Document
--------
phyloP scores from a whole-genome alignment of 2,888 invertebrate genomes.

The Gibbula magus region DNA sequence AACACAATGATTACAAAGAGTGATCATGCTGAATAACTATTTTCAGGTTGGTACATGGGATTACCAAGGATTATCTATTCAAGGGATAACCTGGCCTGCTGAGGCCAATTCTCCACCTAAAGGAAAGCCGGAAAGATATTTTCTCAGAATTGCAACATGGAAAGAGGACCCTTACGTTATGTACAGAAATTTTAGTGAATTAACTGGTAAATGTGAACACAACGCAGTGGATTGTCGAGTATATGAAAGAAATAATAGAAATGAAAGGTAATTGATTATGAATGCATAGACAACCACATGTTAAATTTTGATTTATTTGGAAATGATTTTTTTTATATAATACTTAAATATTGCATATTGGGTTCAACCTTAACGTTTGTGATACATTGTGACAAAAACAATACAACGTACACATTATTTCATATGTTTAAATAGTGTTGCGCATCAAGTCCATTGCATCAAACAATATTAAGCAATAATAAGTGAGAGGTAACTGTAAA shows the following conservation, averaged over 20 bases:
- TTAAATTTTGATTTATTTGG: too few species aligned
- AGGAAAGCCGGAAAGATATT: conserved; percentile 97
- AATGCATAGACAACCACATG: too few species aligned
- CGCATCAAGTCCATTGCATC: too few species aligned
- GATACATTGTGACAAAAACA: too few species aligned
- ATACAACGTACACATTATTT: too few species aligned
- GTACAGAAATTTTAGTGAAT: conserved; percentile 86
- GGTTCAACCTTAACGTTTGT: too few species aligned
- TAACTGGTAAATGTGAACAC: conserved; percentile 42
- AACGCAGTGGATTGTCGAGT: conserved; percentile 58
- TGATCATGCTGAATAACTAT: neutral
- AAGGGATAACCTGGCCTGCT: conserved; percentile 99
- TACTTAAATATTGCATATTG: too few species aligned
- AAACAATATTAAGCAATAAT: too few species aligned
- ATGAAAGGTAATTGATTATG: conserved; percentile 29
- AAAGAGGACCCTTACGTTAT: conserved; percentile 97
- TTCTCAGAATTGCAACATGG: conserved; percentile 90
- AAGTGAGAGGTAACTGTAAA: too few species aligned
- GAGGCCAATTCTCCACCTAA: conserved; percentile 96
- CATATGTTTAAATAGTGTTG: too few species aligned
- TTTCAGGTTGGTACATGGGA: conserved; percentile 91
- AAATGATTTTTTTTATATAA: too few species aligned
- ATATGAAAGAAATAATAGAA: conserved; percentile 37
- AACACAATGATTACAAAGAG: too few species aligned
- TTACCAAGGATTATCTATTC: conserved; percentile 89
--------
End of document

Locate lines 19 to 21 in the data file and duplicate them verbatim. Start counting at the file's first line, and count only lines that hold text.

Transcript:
- TTCTCAGAATTGCAACATGG: conserved; percentile 90
- AAGTGAGAGGTAACTGTAAA: too few species aligned
- GAGGCCAATTCTCCACCTAA: conserved; percentile 96